Baroness Éva Bálintitt (née baroness Éva Apor de Altorjai)1956er
Baroness Éva Bálintitt (née baroness Éva Apor de Altorjai)
ALL MATERIAL: COPYRIGHT CALIFORNIA EUROPEAN CULTURAL INITIATIVE / MEMORY PROJECT
Baroness Éva Apor de Altorjai (altorjai báró Apor Éva) was born on April 16, 1935 in Budapest, Hungary. She was the daughter of the baron István Apor de Altorja, a council to the minister in the government of Miklós Horthy (miniszteri tanácsos). She was related to Vilmos Apor, who was the bishop of Győr during WWII and who was later beatified for being shot as he tried to save women from the Soviet soldiers. Her mother was Margit Geréb, also of noble birth. She had one half-brother from her mother’s first marriage. The aristocratic Apor family hailed from Transylvania, from the region of Torja and the castle at Bálványos. After WWI, the family moved to Budapest, where Évá’s father served in the government. She was 9 years old when WWII broke out. During the war a bomb struck their home in Budapest and Éva’s mother died right next to her as they were hiding in the basement. After the war, her father became a class enemy and his pension was revoked. The family survived thanks to Éva’s work as a flower delivery girl at age 14. Éva’s options for education were limited to being sent to the Sacre Coeur school and then allowed to study draftsmanship, but not attend regular university. She met and married baron László Balintitt de Tövis (tövisi báró Bálintitt László) who was 23 years her senior and a decorated Huszár. His family also hailed from Transylvania and he also served as military attache to Turkey. Unusual for the times, they had a sizeable wedding with so many aristocratic guests that someone in attendance said, “I see about 1000 years of prison here.”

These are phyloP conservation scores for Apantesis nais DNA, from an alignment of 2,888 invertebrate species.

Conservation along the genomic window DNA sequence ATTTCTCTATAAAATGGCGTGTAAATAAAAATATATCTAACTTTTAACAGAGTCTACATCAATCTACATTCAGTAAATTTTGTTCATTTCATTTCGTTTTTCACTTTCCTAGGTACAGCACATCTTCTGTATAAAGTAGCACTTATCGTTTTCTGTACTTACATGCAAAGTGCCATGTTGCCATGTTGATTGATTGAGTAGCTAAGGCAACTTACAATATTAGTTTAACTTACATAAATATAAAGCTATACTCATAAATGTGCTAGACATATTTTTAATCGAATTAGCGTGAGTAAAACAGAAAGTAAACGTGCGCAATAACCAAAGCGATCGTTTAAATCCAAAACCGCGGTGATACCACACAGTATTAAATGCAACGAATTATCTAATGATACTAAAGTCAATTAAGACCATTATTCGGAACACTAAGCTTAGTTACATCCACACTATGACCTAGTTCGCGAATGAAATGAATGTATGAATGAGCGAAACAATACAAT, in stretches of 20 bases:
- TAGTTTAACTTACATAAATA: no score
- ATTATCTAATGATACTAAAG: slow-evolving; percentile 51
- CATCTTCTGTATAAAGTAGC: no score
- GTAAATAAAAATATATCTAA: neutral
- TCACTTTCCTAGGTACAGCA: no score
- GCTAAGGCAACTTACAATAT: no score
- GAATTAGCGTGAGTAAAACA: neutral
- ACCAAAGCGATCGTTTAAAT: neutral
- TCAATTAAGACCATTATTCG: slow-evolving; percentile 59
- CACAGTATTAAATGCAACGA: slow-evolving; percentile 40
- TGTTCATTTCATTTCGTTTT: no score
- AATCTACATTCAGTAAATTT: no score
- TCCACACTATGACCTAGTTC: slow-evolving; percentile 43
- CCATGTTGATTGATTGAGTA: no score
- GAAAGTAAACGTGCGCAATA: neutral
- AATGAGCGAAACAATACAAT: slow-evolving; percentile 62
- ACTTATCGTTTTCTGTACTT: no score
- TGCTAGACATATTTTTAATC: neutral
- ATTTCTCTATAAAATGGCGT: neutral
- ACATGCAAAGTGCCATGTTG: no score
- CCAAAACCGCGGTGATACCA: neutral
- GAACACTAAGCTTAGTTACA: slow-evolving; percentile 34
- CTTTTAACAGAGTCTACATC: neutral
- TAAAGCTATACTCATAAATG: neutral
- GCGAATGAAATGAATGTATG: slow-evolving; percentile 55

They fled Hungary in 1956 during the revolution and arrived to New York, where László worked at Bank of America until his retirement and Éva worked as a draftsman and cartographer. They took an active part in the Hungarian cultural and social scene in New York, attending balls and events at the Hungarian House on New York’s upper East side. They had two children and her husband lived 103 years. At times Éva regrets not staying in Europe, where she says “I would have been someone important.” But by all accounts, both she and her husband were important members of the Hungarian-American community for many years.
This interview was conducted at the Hungarian House in NYC by Reka Pigniczky and Andrea Lauer Rice in 2019.